Both Warner and Paramount eventually went format neutral, with Paramount switching back to HD DVD only last week amidst rumors of cash incentives. What has not been as widely reported is that Paramount's neutral stance came with a replication cost cap. And with the head of Warner's VP of high definition media leaving, the rumor mill has been buzzing about a possible shift in format allegiance for the studio that provides 30% of all HD DVDs and 20% of all HD DVDs (making it the second biggest contributor of both camps), so much that Warner issued a statement that there's no change in strategy at this point. The Paramount deal also involved Dreamworks, which started out as a format neutral studio when it entered the HD market earlier this year.

Fox and MGM also pulled the plug on any Blu-ray releases earlier this year, possibly in response to the leaked AACS keys. The same day the Paramount deal was announced, Fox and MGM announced that they'd get back into the game (likely with BD+).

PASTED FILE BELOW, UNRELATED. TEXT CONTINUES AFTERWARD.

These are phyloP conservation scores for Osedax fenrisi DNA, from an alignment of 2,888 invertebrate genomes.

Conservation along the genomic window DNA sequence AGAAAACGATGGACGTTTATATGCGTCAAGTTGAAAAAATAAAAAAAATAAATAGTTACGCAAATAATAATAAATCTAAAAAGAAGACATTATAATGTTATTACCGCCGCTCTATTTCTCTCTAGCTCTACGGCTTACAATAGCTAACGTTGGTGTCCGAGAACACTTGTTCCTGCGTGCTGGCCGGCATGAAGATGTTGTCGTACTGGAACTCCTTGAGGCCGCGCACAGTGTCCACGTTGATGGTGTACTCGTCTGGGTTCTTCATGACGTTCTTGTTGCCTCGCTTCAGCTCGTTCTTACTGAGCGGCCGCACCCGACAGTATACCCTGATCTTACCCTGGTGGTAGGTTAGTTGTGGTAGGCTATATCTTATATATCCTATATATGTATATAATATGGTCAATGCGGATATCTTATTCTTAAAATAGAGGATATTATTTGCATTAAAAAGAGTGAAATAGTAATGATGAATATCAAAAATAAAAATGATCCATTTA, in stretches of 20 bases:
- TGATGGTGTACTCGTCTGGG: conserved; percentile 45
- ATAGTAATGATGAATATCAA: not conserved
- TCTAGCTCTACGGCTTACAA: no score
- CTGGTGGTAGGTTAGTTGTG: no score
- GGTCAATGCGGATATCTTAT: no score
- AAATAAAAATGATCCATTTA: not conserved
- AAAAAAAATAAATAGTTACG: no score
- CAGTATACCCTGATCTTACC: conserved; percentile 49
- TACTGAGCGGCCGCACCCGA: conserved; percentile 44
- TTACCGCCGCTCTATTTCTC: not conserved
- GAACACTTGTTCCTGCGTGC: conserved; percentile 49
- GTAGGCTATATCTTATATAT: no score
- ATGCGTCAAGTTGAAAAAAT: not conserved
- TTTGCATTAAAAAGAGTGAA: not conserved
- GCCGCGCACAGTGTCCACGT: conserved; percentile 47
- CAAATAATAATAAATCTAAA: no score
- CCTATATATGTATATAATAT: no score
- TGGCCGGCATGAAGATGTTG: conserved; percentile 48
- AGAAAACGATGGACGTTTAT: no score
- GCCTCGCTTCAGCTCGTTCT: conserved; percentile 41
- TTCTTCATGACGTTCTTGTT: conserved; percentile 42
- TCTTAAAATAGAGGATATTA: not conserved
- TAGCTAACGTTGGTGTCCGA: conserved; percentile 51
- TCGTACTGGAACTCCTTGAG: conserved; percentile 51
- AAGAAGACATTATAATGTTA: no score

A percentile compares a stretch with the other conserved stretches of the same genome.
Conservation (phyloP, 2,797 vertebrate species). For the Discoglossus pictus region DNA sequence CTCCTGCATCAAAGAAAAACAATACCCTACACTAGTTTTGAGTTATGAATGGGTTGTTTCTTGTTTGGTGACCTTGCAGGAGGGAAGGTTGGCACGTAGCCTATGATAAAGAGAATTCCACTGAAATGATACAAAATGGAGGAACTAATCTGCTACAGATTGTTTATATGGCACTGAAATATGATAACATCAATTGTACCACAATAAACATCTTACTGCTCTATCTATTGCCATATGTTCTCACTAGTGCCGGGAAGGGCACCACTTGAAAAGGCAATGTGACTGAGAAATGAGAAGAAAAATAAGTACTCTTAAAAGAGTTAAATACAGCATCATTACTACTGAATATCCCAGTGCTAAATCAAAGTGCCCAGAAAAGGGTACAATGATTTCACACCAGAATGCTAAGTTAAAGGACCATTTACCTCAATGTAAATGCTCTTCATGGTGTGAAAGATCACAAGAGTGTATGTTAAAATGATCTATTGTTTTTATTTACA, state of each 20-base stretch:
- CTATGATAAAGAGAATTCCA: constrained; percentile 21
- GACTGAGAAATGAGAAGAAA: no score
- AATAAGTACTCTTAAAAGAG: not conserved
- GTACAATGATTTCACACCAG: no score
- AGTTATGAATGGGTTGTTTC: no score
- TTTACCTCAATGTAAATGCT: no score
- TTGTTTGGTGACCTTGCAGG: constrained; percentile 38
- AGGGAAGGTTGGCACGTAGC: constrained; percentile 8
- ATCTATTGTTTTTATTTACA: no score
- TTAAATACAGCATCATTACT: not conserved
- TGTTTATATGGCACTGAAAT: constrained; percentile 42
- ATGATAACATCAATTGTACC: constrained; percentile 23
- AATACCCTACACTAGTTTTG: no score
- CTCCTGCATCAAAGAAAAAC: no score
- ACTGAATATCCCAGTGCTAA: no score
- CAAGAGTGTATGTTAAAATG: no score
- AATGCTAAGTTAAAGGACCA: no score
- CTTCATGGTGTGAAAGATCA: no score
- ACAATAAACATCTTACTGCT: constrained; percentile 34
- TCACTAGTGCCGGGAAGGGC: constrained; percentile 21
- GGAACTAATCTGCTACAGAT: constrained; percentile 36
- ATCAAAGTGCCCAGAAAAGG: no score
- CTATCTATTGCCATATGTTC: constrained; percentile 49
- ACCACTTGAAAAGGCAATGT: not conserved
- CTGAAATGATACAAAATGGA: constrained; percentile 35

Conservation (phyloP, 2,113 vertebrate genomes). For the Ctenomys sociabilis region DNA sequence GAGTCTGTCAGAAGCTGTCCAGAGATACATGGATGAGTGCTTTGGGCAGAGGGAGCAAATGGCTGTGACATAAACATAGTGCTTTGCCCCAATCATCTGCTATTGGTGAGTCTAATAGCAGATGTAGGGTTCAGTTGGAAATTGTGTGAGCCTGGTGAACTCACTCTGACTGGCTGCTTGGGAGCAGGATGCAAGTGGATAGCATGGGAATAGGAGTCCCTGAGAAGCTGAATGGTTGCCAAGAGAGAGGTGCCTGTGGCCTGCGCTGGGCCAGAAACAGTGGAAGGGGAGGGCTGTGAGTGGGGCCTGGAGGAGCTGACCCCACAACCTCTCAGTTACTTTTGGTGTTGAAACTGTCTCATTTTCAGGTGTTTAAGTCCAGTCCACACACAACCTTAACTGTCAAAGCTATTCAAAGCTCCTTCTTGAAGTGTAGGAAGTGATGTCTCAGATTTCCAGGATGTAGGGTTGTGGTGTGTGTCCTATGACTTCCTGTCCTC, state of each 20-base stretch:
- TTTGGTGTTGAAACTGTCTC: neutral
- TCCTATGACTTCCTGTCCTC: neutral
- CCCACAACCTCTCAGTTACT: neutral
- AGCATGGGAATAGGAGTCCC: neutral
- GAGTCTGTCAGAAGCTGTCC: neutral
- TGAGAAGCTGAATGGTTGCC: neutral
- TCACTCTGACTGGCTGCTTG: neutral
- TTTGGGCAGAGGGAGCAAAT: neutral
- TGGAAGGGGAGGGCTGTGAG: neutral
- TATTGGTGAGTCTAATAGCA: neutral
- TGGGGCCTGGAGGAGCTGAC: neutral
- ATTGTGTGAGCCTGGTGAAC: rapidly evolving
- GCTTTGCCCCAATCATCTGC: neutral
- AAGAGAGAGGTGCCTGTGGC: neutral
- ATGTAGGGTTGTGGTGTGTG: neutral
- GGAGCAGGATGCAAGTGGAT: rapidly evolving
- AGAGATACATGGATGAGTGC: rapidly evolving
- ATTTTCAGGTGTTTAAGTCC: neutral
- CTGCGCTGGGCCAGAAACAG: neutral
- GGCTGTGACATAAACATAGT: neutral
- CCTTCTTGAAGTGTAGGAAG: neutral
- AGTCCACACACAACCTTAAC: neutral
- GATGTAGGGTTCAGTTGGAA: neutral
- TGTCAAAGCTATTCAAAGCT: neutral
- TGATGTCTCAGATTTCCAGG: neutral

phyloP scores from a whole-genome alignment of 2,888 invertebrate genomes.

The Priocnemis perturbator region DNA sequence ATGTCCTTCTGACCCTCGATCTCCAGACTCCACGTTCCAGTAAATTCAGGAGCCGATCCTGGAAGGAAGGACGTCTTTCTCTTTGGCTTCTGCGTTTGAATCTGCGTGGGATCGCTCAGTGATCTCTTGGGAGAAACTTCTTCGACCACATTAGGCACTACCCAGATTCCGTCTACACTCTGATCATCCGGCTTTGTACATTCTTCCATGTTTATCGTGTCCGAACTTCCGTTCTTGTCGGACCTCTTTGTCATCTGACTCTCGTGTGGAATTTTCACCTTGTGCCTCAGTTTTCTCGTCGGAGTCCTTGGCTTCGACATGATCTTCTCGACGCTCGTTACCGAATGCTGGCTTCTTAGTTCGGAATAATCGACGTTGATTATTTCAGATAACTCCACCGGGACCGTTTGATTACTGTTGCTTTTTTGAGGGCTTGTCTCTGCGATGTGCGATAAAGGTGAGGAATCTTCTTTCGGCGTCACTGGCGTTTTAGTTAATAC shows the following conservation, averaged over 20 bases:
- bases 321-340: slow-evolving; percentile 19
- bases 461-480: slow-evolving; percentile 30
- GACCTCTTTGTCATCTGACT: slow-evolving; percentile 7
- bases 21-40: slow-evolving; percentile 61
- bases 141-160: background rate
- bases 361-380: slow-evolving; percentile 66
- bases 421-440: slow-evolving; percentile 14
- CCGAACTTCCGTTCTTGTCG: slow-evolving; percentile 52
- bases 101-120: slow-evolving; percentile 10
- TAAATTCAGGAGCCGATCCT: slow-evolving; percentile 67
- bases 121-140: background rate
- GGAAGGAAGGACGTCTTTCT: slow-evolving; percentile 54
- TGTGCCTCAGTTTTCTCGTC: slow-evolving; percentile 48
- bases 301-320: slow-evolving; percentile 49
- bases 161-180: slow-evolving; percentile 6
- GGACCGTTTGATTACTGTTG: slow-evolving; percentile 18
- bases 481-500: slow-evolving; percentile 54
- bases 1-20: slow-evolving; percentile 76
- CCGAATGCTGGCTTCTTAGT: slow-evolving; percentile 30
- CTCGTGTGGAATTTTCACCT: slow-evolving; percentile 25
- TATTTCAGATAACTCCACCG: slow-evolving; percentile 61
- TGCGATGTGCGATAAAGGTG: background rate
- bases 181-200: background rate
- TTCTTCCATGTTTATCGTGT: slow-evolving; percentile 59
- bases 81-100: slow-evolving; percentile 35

The EU has launched an antitrust probe into the format war and is looking at why certain studios only support one format and if they could've been paid off for doing so.

By the way, speaking of replication cost, even today, there is a significant difference - for low volumes, a single layer Blu-ray disc will cost you almost 50% more than a dual layer HD DVD.

HD formats as storage medium

I've seen this come up a few times. Blu-ray always had a focus on recordable - probably because it is based on Sony's now defunct blue laser data storage system. Even a year after the launch, you'll be hard pressed to find an HD DVD recorder or blank discs, whereas PC recorders and blank media are readily available, albeit at a steep price. If you're coming from DVD, using a 25 or 50 GB disc could save you a lot of storage space. However, there's a high price tag to pay for using up less space. We have seen prices erode on both CDs and DVDs as the formats picked up steam - but will it happen for HD, too? You might recall that despite the availability of cheap recorders (in fact it's hard to get a DVD burner that cannot handle dual layer recording), dual layer DVDs have remained expensive despite offering the best space/size ratio before the HD age (and being a perfect medium for a 1:1 DVD backup).